“It has been said that Sekhmet is the Goddess of Ten Thousand Names. Some of these names are to be found in Ancient Egyptian texts and inscriptions. Some are revealed in contemporary times, through dreams, revelations, meditations, and inspirations.”
—from Heart of the Sun: An Anthology in Exaltation of Sekhmet, eds. Candace C. Kant and Anne Key
As a devotee of the Egyptian sun goddess Sekhmet, one of my core spiritual tenets is responsibility for the world around me. Whereas I once saw good and evil in terms of battling forces, now I understand the world as created and shaped by humans, for better or for worse. When horrible things are going on in the news, when I get that awful feeling of why?!?!, my answer is: It’s our choice.
Human beings are the ones in the realm of matter; this is what I've been taught. We're responsible for the world we create, both intentionally and unintentionally. We don't get to do that individually. We are all in this together, and when bad things happen that are preventable by human means, we are all implicated. It's not about guilt; it’s just about direct cause and effect. Whenever I get close to hopelessness and helplessness, this is what I end up reminding myself.
I acknowledge this in my prayers: Evil is not some separate force "out there" any more than good; both forces are part of us. We create what we imagine, fueled with our emotions. What we create lasts after we are gone. There is some bizarre comfort in this; it gives me perspective, and it also prevents me from giving in to the nihilistic perspective that “nothing I do matters.”
But sometimes it’s not enough. When I wanted to pray about suffering in the world, it wasn’t enough to say, “I know we’re the ones responsible, but…"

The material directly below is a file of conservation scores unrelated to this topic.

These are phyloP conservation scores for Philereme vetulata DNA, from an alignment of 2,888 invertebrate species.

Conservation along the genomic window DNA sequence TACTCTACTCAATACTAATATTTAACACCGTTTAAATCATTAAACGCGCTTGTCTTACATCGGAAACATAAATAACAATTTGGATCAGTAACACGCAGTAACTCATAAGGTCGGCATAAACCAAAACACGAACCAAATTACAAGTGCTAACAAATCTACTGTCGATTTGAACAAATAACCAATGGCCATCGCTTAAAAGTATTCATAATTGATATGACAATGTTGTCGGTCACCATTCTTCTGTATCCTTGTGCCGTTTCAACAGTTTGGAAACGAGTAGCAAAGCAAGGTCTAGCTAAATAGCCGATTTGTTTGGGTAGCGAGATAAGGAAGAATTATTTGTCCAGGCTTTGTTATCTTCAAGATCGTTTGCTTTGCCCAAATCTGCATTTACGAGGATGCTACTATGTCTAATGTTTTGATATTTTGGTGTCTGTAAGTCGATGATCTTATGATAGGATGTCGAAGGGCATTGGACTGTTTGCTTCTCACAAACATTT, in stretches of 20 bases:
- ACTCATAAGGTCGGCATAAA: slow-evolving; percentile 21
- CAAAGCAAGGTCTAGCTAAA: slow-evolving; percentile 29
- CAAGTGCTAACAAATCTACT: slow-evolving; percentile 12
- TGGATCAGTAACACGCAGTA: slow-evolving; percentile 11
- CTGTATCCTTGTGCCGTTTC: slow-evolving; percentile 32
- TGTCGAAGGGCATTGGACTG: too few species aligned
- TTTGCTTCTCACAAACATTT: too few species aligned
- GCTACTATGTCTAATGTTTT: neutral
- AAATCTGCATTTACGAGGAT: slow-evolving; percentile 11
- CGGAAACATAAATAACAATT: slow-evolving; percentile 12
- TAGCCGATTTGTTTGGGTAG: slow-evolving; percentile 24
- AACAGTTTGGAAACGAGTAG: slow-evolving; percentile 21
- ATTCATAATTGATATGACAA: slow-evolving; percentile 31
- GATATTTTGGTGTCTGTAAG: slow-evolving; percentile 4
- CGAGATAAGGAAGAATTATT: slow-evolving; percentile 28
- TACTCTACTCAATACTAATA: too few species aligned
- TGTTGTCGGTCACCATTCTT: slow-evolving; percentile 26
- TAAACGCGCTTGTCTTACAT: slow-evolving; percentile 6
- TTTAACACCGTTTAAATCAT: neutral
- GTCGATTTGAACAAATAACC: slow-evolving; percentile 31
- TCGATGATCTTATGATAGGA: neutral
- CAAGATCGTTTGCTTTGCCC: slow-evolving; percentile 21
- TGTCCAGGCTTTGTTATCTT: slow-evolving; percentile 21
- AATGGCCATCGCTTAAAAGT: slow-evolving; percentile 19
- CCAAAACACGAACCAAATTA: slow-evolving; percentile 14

Instead, I said to Her, “I know we are the ones responsible for the world, but we are also children. As a species, we are not fully mature! Even as children grow up, parents have to set some boundaries for them, because they can't be expected to make mature choices themselves. Please, you are our Mother Goddess. Please don’t let us commit every mistake as fully as we could; hold us back from the ledge a little bit?”
After all, what’s the point of working with the Divine if we don’t expect it to make a difference? This prayer felt right; it gave me a little hope again that we—foibles and all—are not in this totally alone.
Precious Flame of Hope, The One Before Whom Evil Trembles, guard us and protect us from ourselves. Help us to minimize suffering. Help us to be the best versions of ourselves. As we co-create with You, with the gods, with all the Divine, I look to You to do the part that only a Mother can. Thank you. I believe in You. I believe in You.